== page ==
Fintech companies from Chile made headlines this week, taking their rightful place alongside the innovators in neighboring countries like Brazil, Colombia, and Mexico, which have tended to dominate conversations about the surge in financial technology in Latin America in recent years.
Xepelin, a Chilean company that offers a financial services platform designed especially for small businesses, raised $30 million in equity along with another $200 million in debt facilities. The equity financing was led by Kaszek Ventures, a Latin American VC fund, and featured participation from DST Global and a number of angel investors. The company’s debt facility were provided by asset managers and hedge funds based in Latin America as well as the U.S.
Xepelin focuses on enabling small businesses to secure organize their financial data in real time, as well as apply for – and receive – short-term financing easily and quickly. The company says that SMEs can apply for working capital loans “with three clicks” and receive their funding “in a matter of hours.”
With a monthly growth rate of 30%, Xepelin said it has more than 4,000 clients in Mexico and Chile, and has loaned more than $400 million to small businesses in those countries. The company said that the new capital will help it ensure that all small businesses in Latin America will have access to both financial services and financial capital. Xepelin also noted that it is looking to expand beyond the B2B space to provide a broader range of services to small businesses and companies in the region.
Helping employers improve the financial health of workers is the mission of Quansa, another Chilean fintech that raised $3.6 million in new capital this week. Quansa combines financial education with financial management tools to give companies in Chile the ability to offer their employees a more holistic benefits package. Quansa’s platform provides personalized financial guidance, access to flexible salaries, and debt management resources to more than 2,000 workers currently.
The seed funding round was led by Valor Capital Group and featured participation from Pear VC, Norte, Magma Partners, Sequoia Scouts, as well as a number of angel investors.
Quansa co-founder Mafalda Barros pointed to the challenge of debt that many Chilean workers struggle with, and noted that 70% of workers say that they feel as if they have little control over their finances. “It’s just as important to understand how to manage your money as it is to have access to these services,” Barrros said. “We teach users how to organize and manage their bills, use financial tools, start saving and, of course, to spend better.”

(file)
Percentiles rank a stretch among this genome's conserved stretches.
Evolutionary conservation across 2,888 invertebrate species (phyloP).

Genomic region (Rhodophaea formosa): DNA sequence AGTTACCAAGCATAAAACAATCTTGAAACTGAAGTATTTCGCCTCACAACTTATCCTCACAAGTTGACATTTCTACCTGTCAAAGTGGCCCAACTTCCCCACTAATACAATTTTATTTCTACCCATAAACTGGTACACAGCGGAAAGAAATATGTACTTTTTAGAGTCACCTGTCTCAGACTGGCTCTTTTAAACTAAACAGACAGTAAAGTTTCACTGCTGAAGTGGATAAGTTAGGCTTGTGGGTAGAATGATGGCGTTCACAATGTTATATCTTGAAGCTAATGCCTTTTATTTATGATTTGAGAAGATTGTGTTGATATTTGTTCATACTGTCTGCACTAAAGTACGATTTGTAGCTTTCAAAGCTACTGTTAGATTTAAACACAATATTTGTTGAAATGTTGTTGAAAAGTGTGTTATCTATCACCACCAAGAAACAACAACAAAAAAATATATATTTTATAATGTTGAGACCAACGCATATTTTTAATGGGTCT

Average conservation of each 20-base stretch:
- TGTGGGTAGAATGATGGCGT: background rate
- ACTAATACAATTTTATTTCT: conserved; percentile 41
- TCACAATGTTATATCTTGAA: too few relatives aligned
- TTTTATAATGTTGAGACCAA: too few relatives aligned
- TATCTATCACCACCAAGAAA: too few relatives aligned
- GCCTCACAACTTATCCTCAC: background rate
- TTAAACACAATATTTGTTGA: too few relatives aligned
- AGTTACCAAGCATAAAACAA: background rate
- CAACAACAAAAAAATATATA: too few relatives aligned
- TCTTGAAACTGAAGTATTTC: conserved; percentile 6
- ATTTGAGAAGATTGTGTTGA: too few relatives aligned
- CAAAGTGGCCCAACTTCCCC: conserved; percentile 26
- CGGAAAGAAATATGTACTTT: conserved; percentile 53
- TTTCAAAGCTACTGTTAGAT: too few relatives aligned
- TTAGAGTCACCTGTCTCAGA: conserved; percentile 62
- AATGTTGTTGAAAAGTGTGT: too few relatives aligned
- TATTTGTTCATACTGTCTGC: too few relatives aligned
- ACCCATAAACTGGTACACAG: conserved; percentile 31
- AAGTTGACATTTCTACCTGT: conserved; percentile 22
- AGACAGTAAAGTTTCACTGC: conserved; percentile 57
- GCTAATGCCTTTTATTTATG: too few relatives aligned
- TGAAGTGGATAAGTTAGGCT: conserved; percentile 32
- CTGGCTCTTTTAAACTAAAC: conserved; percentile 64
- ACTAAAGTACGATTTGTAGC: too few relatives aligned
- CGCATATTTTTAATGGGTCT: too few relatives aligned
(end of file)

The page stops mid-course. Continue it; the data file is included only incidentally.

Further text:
Not all big fintech headlines out of Latin America were related to funding and venture capital. EBANX, a payments solution provider based in Brazil, and Amazon have teamed up to enable Amazon Prime Video customers in Peru to subscribe to the service and make payments in local currency rather than in U.S. dollars.
“Localized solutions deeply improve the online purchasing experience for Peruvians and all Latin Americans, helping them to access the best services around the world – in addition to broadening the total addressable market of companies in the LatAm region,” EBANX co-founder and CEO João Del Valle said. “And this two-way street of access is precisely what we work for everyday at EBANX. That is why we are very excited about this collaboration with Amazon Prime Video in Peru.”
Founded in 2012, EBANX is among the leading payment platforms in Latin America. The company offers more than 100 local payment methods and brought access to financial products and services to more than 70 million Latin Americans. Last month, the company secured $430 million in funding from Advent International. This spring, EBANX launched operations in Central America, expanding its total reach to 15 countries. The company has said it plans to offer shares to the public via IPO “in the coming months.”
Here is our look at fintech innovation around the world.
Central and Southern Asia
Latin America and the Caribbean
Central and Eastern Europe